US 583629 A
Description (OCR text may contain errors)
B. OLDENBUSCH. HINGE.
No. 583,629. Patented June 1, 1897.
UNITED STATES PATENT OFFICE.
ERNEST OLDENBUSCII, OF JERSEY CITY, NElV JERSEY, ASSIGNOR TO VILLIAM SCHIMPER & 00., OF HOBOKEN, NEW JERSEY.
SPECIFICATION forming part of Letters Patent No. 583,629, dated June 1, 1897.
Application filed January 19, 1897. Serial No. 619,772. (1% model.)
To all whom it may concern.-
Be it known that I, ERNEST OLDENBUSCH, of Jersey City, in the county of Hudson'and State of New Jersey, have invented a new and useful Improvement in Hinges, of which the following is a specification.
My invention relates to an improvement in hinges, one object being to provide a hinge which is particularly well adapted for use in connecting a cover to a box in which the meeting edges of the cover and box are provided with metallic rims.
A further object is to provide a hinge in which the straps and portions of the said metallic rims and the sockets through which the pintle passes are stamped from the metal which forms the straps.
A further object is to provide a hinge in which the pintle is absolutely locked against working loose or falling out when once inserted into position to connect the straps of the hinge, the said pintle, furthermore, being out of sight, thereby permitting the hinge to present a very neat and attractive appearance.
A still further object is to provide a hinge in which the use of solder and extra parts to form the sockets are entirely done away with, a single die being capable of forming the sockets in both straps, one of the straps being reversed to enable its sockets to be inserted into line with the sockets of the other strap, whereby the insertion of the hinge-pintle will lock the two straps together.
A practical embodiment of my invention is represented in the accompanying drawings, in which- Figure 1 represents a detailed side View of the two straps of the hinge with their sockets in position to be inserted into alinement with each other. Fig. 2 shows the two straps with their sockets in alinement. Fig. 3 shows a vertical central section through the straps with the hinge-pintle shown in position for locking the straps together. Fig. at is a section in the plane of line 4 A of Fig. 3. Fig. 5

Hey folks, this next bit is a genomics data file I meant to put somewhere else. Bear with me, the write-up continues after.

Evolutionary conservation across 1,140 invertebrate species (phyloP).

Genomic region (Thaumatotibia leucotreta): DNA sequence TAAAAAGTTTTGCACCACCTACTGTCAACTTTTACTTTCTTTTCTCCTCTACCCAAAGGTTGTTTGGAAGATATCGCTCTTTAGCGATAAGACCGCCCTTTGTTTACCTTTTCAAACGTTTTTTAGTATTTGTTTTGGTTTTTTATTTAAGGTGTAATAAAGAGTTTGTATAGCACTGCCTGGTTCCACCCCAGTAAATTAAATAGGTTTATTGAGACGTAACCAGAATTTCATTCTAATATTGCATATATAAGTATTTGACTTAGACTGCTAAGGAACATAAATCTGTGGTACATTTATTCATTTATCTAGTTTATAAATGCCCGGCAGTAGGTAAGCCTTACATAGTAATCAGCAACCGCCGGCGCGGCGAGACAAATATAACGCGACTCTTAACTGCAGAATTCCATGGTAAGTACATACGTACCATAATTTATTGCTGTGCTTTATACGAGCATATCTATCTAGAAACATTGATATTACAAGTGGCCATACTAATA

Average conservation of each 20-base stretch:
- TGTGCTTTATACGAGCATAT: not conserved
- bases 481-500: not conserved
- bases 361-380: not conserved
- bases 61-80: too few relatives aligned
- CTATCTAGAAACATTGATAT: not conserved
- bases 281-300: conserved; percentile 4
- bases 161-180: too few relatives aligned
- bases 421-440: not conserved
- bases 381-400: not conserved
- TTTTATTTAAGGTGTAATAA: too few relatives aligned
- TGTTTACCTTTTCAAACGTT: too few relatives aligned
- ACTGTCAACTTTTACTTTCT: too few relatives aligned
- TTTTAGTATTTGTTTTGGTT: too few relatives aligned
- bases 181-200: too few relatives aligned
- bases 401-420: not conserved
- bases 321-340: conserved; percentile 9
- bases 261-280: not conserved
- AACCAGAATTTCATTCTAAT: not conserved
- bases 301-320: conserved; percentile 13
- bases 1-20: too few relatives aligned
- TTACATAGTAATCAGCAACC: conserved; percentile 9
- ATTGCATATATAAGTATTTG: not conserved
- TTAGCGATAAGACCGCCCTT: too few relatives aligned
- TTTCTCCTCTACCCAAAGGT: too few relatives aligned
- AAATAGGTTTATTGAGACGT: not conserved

is a section in the plane of line 5 5 of Fig. 3. Fig. 6 is a back View of the box with my improved hinge applied thereto, the box being shown closed and the sockets of the hinge being shown as being struck or formed from the material which embraces the edges of the body portion and cover to form the rims; and Fig. 7 is an inside View of a portion of the box when wide open to show how thoroughly thepintle is concealed.
The two straps are denoted by A and B. The straps are bent into substantially V-shape form in cross-section, and outwardly-projecting elongated sockets a a are formed along the apex or corner of the strap A, and similar sockets b b are formed along the'apex or corner of the strap B.
The sockets a and b of the straps A and B are open at both ends to permit the passage therethrough of the hinge-pintle, and the outer end of the socket a is closed, as shown at a and the outer end of the socket b is also closed, as shown at 5 to prevent the passing of the hinge-'pintle entirely therethrough.
The corner of the strap A is provided with inwardly-proj ectin g seats a and a, alternating with the sockets a a, and the corner of the strap B is provided with inwardly-projecting seats 6 b alternating with the sockets b b to permit the bringing of the sockets a a b b into alinement with one another.
The hinge-pintle is denoted by O and is of a length sufficient to reach from a point near the closed end a of the socket a to a point near the closed end I) of the socket b.-
To assemble the parts of my hinge, the two straps are brought together with their sockets in alinement, and the hinge-pintle O is then inserted through the several sockets by inserting it between the sides of one of the straps and passing it through the open sock ets a and b and sliding it along until its ends lie along within the sockets a and b. The hinge-pintle O is preferably made with sufficient spring to cause it to normally seek a straight position.
' In the form shown in Figs. 6 and? the straps A and B form part of the metal rims A and B, which extend around the meeting edges of the cover D and body portion E of the box, the edges of the said cover and body portion being clamped between the sides of the rims. It will be seen that when the pintle has been placed in posit-ion to lock the two straps together and the two straps have been applied to the parts which are to be hinged the pintle Will be at all times protected from view and will also be absolutely held against Working loose or falling out.
A further advantage of this hinge is the fact that the two straps and their sockets may be formed by a single die, thereby simplifying the manufacture of the same consider-.
ably. The hinge as above described also presents a very neat and attractive appearance.
What I claim is A hinge comprising a pair of straps of substantially V-shape form in cross-section each of said straps having its corner formed into ERNEST OLDENBUSCH.
FREDK. HAYNES, ROBERT B. SEWARD.